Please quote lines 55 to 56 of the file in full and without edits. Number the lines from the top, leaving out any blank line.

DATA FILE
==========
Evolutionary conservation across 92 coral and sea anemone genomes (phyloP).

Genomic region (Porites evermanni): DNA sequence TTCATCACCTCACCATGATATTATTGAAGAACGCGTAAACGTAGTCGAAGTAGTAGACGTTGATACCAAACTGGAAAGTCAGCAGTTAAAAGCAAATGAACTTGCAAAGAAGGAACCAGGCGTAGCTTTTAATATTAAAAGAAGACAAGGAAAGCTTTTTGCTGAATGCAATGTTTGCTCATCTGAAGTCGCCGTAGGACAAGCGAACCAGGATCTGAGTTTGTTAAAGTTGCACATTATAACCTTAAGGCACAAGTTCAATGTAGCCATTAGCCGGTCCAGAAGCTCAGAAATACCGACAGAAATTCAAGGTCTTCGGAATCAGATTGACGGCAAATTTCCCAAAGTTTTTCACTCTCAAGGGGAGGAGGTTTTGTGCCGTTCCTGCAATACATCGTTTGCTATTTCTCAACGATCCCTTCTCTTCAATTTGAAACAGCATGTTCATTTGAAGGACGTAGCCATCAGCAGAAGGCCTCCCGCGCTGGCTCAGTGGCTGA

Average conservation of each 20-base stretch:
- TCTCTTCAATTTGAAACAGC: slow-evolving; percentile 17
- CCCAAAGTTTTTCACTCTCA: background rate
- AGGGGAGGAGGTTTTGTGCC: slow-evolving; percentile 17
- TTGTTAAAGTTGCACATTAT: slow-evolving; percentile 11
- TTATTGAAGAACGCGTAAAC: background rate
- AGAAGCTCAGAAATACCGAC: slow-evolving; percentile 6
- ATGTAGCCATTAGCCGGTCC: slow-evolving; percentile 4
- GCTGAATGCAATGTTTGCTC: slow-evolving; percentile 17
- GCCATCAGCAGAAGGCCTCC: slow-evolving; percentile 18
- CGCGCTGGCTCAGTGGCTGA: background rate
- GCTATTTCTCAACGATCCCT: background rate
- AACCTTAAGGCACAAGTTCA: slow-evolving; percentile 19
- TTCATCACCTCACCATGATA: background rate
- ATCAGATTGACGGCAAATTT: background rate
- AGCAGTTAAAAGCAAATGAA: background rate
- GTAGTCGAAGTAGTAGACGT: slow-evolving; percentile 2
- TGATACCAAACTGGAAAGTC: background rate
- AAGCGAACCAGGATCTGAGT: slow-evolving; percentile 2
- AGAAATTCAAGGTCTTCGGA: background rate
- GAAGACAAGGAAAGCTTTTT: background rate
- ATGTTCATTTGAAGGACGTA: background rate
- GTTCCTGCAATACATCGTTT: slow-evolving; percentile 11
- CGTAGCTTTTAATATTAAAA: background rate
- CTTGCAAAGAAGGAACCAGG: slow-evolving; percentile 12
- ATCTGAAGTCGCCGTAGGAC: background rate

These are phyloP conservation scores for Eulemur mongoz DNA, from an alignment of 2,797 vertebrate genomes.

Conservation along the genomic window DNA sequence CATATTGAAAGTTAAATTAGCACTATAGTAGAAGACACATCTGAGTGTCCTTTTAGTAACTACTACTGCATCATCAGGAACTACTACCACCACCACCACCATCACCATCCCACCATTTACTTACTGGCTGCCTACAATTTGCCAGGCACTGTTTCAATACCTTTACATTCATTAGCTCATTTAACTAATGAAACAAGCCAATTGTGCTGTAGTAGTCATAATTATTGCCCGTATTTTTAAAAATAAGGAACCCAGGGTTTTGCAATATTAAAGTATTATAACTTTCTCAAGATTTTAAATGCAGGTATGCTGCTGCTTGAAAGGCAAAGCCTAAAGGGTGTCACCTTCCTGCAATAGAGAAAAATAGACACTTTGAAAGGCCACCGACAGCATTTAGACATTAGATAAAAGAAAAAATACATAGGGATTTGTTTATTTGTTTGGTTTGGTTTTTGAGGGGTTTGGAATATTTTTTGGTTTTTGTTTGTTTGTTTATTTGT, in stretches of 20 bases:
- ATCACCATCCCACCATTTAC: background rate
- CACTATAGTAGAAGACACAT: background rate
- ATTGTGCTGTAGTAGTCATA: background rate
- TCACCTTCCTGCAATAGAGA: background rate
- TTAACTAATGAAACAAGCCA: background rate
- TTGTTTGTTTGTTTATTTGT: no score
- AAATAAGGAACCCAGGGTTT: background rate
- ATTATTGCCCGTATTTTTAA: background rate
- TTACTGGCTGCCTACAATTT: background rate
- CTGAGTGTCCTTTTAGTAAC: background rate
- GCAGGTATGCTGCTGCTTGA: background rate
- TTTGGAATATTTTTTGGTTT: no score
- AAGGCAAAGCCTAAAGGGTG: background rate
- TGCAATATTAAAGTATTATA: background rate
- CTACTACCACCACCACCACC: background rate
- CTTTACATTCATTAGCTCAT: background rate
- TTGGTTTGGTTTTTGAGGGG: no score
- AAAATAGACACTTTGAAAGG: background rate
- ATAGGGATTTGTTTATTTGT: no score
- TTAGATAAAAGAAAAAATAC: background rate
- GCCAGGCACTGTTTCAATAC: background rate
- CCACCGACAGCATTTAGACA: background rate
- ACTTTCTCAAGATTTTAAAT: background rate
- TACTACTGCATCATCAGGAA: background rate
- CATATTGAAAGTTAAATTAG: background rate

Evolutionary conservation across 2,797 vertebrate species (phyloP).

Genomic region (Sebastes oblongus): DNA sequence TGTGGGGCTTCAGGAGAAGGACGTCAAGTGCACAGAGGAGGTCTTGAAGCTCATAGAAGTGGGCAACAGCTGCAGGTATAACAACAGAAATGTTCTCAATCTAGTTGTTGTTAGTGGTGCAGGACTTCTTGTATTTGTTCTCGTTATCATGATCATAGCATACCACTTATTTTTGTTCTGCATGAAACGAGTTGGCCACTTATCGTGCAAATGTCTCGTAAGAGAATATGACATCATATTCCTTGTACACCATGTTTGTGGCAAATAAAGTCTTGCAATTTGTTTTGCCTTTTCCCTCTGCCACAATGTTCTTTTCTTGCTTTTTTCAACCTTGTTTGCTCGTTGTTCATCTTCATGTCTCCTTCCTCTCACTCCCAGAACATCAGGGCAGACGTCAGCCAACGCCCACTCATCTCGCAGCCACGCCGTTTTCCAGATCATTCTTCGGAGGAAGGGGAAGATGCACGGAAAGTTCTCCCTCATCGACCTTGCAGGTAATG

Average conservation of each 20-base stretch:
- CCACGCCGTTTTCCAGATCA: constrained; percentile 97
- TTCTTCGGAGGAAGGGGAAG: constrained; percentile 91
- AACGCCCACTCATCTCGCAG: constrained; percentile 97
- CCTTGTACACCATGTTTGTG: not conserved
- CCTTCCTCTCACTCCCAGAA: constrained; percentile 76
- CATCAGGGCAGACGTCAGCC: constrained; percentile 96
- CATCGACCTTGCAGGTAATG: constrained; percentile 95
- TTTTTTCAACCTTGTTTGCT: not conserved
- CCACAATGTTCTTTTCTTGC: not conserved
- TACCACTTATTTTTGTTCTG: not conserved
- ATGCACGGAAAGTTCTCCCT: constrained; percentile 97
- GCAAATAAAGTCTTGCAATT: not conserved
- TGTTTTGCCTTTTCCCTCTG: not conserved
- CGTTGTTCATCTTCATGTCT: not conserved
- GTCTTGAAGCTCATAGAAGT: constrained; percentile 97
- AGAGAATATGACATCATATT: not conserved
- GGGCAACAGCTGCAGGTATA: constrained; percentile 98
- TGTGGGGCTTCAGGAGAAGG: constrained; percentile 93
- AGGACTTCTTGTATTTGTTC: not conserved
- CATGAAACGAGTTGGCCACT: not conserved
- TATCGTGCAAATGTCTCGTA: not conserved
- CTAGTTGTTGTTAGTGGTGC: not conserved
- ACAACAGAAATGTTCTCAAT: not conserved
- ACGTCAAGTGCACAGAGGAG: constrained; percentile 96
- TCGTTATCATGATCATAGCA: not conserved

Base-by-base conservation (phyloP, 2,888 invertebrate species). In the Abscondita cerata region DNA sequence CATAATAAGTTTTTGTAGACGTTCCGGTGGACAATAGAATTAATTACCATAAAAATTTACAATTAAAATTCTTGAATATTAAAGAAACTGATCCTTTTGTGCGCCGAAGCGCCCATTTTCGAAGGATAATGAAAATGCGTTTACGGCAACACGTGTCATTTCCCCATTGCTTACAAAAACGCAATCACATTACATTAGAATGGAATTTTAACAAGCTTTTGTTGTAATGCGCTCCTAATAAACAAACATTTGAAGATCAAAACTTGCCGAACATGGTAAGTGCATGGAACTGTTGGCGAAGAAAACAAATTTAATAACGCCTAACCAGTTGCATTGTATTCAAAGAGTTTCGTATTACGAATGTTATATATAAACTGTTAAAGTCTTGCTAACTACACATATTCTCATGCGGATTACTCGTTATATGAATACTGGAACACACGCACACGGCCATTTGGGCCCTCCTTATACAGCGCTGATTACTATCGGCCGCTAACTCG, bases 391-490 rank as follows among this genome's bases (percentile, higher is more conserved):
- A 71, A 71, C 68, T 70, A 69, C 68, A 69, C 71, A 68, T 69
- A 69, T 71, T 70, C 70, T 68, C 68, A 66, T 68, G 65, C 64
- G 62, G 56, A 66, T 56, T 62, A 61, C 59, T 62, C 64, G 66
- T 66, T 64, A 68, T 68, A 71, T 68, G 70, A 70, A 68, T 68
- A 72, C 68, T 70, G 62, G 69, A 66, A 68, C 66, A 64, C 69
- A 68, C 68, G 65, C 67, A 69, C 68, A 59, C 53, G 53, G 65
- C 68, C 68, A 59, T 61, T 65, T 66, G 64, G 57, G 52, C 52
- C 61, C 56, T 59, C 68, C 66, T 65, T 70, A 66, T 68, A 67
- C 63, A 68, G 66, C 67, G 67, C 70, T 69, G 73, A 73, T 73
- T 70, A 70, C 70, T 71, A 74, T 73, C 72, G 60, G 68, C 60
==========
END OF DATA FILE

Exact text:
- CATATTGAAAGTTAAATTAG: background rate

Evolutionary conservation across 2,797 vertebrate species (phyloP).